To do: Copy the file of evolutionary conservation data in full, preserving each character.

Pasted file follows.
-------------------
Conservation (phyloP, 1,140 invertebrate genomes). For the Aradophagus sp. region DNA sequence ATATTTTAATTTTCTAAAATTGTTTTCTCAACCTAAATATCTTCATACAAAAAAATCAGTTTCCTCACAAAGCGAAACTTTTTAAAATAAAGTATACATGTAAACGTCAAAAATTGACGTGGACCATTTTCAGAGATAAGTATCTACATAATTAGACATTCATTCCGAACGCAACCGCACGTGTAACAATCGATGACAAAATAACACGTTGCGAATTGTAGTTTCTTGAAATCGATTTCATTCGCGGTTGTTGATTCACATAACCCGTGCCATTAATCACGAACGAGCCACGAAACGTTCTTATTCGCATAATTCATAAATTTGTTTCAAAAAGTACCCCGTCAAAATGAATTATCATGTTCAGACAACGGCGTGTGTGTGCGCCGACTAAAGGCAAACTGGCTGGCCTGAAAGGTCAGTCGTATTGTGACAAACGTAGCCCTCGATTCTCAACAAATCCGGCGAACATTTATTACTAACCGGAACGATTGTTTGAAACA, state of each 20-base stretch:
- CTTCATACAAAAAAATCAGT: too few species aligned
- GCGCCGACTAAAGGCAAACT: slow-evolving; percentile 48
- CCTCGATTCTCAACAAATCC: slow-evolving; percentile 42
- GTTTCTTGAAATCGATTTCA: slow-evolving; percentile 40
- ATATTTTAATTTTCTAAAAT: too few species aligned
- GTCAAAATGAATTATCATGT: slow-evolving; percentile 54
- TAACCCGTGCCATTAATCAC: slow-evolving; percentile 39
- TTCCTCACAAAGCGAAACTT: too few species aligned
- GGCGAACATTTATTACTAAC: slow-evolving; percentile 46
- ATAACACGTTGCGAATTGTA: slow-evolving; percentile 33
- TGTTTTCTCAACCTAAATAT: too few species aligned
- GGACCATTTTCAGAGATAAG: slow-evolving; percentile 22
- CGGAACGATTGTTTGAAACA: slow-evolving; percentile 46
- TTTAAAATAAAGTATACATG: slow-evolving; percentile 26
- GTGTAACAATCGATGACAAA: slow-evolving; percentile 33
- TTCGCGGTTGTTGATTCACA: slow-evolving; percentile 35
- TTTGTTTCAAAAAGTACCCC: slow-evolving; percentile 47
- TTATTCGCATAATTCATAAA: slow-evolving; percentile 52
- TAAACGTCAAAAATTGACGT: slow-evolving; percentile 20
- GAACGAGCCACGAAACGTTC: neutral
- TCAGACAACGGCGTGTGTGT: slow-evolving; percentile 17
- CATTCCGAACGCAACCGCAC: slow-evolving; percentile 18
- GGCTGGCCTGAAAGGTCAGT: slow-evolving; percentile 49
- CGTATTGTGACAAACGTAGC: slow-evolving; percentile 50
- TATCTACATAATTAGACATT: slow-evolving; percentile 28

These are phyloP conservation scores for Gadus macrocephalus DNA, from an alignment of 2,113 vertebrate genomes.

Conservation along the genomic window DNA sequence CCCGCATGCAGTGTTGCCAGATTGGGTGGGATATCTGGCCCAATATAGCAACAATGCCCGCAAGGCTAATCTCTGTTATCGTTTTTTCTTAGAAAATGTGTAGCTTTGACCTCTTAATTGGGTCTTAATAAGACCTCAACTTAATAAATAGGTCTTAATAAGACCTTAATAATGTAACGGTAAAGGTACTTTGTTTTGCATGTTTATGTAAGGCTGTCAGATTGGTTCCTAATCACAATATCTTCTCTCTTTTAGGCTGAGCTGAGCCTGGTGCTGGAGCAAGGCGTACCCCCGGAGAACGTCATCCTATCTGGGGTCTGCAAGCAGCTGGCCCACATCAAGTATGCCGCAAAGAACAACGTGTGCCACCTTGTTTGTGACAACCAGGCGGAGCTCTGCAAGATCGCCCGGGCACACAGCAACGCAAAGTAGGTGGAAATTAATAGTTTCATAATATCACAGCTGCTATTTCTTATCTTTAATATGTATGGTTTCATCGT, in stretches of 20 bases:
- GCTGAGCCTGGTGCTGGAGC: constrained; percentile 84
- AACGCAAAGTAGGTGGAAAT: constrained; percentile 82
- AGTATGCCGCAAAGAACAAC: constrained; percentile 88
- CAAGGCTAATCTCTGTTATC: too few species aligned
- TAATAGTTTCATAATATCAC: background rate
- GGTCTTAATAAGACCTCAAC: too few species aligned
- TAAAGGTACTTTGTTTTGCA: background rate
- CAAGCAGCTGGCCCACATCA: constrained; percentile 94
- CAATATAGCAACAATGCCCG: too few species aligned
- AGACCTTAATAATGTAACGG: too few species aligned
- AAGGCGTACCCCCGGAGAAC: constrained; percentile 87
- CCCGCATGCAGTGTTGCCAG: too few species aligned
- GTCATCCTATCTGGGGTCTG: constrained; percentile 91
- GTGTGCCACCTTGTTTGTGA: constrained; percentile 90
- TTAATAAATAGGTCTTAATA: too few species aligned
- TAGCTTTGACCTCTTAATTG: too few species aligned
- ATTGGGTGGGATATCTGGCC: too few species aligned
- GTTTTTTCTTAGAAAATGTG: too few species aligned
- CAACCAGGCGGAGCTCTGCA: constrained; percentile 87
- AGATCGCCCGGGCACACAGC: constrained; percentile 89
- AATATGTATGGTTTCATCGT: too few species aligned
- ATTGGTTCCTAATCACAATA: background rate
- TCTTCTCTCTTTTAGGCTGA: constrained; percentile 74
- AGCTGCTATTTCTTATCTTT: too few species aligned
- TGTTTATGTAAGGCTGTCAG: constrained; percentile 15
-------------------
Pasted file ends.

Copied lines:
Conservation (phyloP, 1,140 invertebrate genomes). For the Aradophagus sp. region DNA sequence ATATTTTAATTTTCTAAAATTGTTTTCTCAACCTAAATATCTTCATACAAAAAAATCAGTTTCCTCACAAAGCGAAACTTTTTAAAATAAAGTATACATGTAAACGTCAAAAATTGACGTGGACCATTTTCAGAGATAAGTATCTACATAATTAGACATTCATTCCGAACGCAACCGCACGTGTAACAATCGATGACAAAATAACACGTTGCGAATTGTAGTTTCTTGAAATCGATTTCATTCGCGGTTGTTGATTCACATAACCCGTGCCATTAATCACGAACGAGCCACGAAACGTTCTTATTCGCATAATTCATAAATTTGTTTCAAAAAGTACCCCGTCAAAATGAATTATCATGTTCAGACAACGGCGTGTGTGTGCGCCGACTAAAGGCAAACTGGCTGGCCTGAAAGGTCAGTCGTATTGTGACAAACGTAGCCCTCGATTCTCAACAAATCCGGCGAACATTTATTACTAACCGGAACGATTGTTTGAAACA, state of each 20-base stretch:
- CTTCATACAAAAAAATCAGT: too few species aligned
- GCGCCGACTAAAGGCAAACT: slow-evolving; percentile 48
- CCTCGATTCTCAACAAATCC: slow-evolving; percentile 42
- GTTTCTTGAAATCGATTTCA: slow-evolving; percentile 40
- ATATTTTAATTTTCTAAAAT: too few species aligned
- GTCAAAATGAATTATCATGT: slow-evolving; percentile 54
- TAACCCGTGCCATTAATCAC: slow-evolving; percentile 39
- TTCCTCACAAAGCGAAACTT: too few species aligned
- GGCGAACATTTATTACTAAC: slow-evolving; percentile 46
- ATAACACGTTGCGAATTGTA: slow-evolving; percentile 33
- TGTTTTCTCAACCTAAATAT: too few species aligned
- GGACCATTTTCAGAGATAAG: slow-evolving; percentile 22
- CGGAACGATTGTTTGAAACA: slow-evolving; percentile 46
- TTTAAAATAAAGTATACATG: slow-evolving; percentile 26
- GTGTAACAATCGATGACAAA: slow-evolving; percentile 33
- TTCGCGGTTGTTGATTCACA: slow-evolving; percentile 35
- TTTGTTTCAAAAAGTACCCC: slow-evolving; percentile 47
- TTATTCGCATAATTCATAAA: slow-evolving; percentile 52
- TAAACGTCAAAAATTGACGT: slow-evolving; percentile 20
- GAACGAGCCACGAAACGTTC: neutral
- TCAGACAACGGCGTGTGTGT: slow-evolving; percentile 17
- CATTCCGAACGCAACCGCAC: slow-evolving; percentile 18
- GGCTGGCCTGAAAGGTCAGT: slow-evolving; percentile 49
- CGTATTGTGACAAACGTAGC: slow-evolving; percentile 50
- TATCTACATAATTAGACATT: slow-evolving; percentile 28

These are phyloP conservation scores for Gadus macrocephalus DNA, from an alignment of 2,113 vertebrate genomes.

Conservation along the genomic window DNA sequence CCCGCATGCAGTGTTGCCAGATTGGGTGGGATATCTGGCCCAATATAGCAACAATGCCCGCAAGGCTAATCTCTGTTATCGTTTTTTCTTAGAAAATGTGTAGCTTTGACCTCTTAATTGGGTCTTAATAAGACCTCAACTTAATAAATAGGTCTTAATAAGACCTTAATAATGTAACGGTAAAGGTACTTTGTTTTGCATGTTTATGTAAGGCTGTCAGATTGGTTCCTAATCACAATATCTTCTCTCTTTTAGGCTGAGCTGAGCCTGGTGCTGGAGCAAGGCGTACCCCCGGAGAACGTCATCCTATCTGGGGTCTGCAAGCAGCTGGCCCACATCAAGTATGCCGCAAAGAACAACGTGTGCCACCTTGTTTGTGACAACCAGGCGGAGCTCTGCAAGATCGCCCGGGCACACAGCAACGCAAAGTAGGTGGAAATTAATAGTTTCATAATATCACAGCTGCTATTTCTTATCTTTAATATGTATGGTTTCATCGT, in stretches of 20 bases:
- GCTGAGCCTGGTGCTGGAGC: constrained; percentile 84
- AACGCAAAGTAGGTGGAAAT: constrained; percentile 82
- AGTATGCCGCAAAGAACAAC: constrained; percentile 88
- CAAGGCTAATCTCTGTTATC: too few species aligned
- TAATAGTTTCATAATATCAC: background rate
- GGTCTTAATAAGACCTCAAC: too few species aligned
- TAAAGGTACTTTGTTTTGCA: background rate
- CAAGCAGCTGGCCCACATCA: constrained; percentile 94
- CAATATAGCAACAATGCCCG: too few species aligned
- AGACCTTAATAATGTAACGG: too few species aligned
- AAGGCGTACCCCCGGAGAAC: constrained; percentile 87
- CCCGCATGCAGTGTTGCCAG: too few species aligned
- GTCATCCTATCTGGGGTCTG: constrained; percentile 91
- GTGTGCCACCTTGTTTGTGA: constrained; percentile 90
- TTAATAAATAGGTCTTAATA: too few species aligned
- TAGCTTTGACCTCTTAATTG: too few species aligned
- ATTGGGTGGGATATCTGGCC: too few species aligned
- GTTTTTTCTTAGAAAATGTG: too few species aligned
- CAACCAGGCGGAGCTCTGCA: constrained; percentile 87
- AGATCGCCCGGGCACACAGC: constrained; percentile 89
- AATATGTATGGTTTCATCGT: too few species aligned
- ATTGGTTCCTAATCACAATA: background rate
- TCTTCTCTCTTTTAGGCTGA: constrained; percentile 74
- AGCTGCTATTTCTTATCTTT: too few species aligned
- TGTTTATGTAAGGCTGTCAG: constrained; percentile 15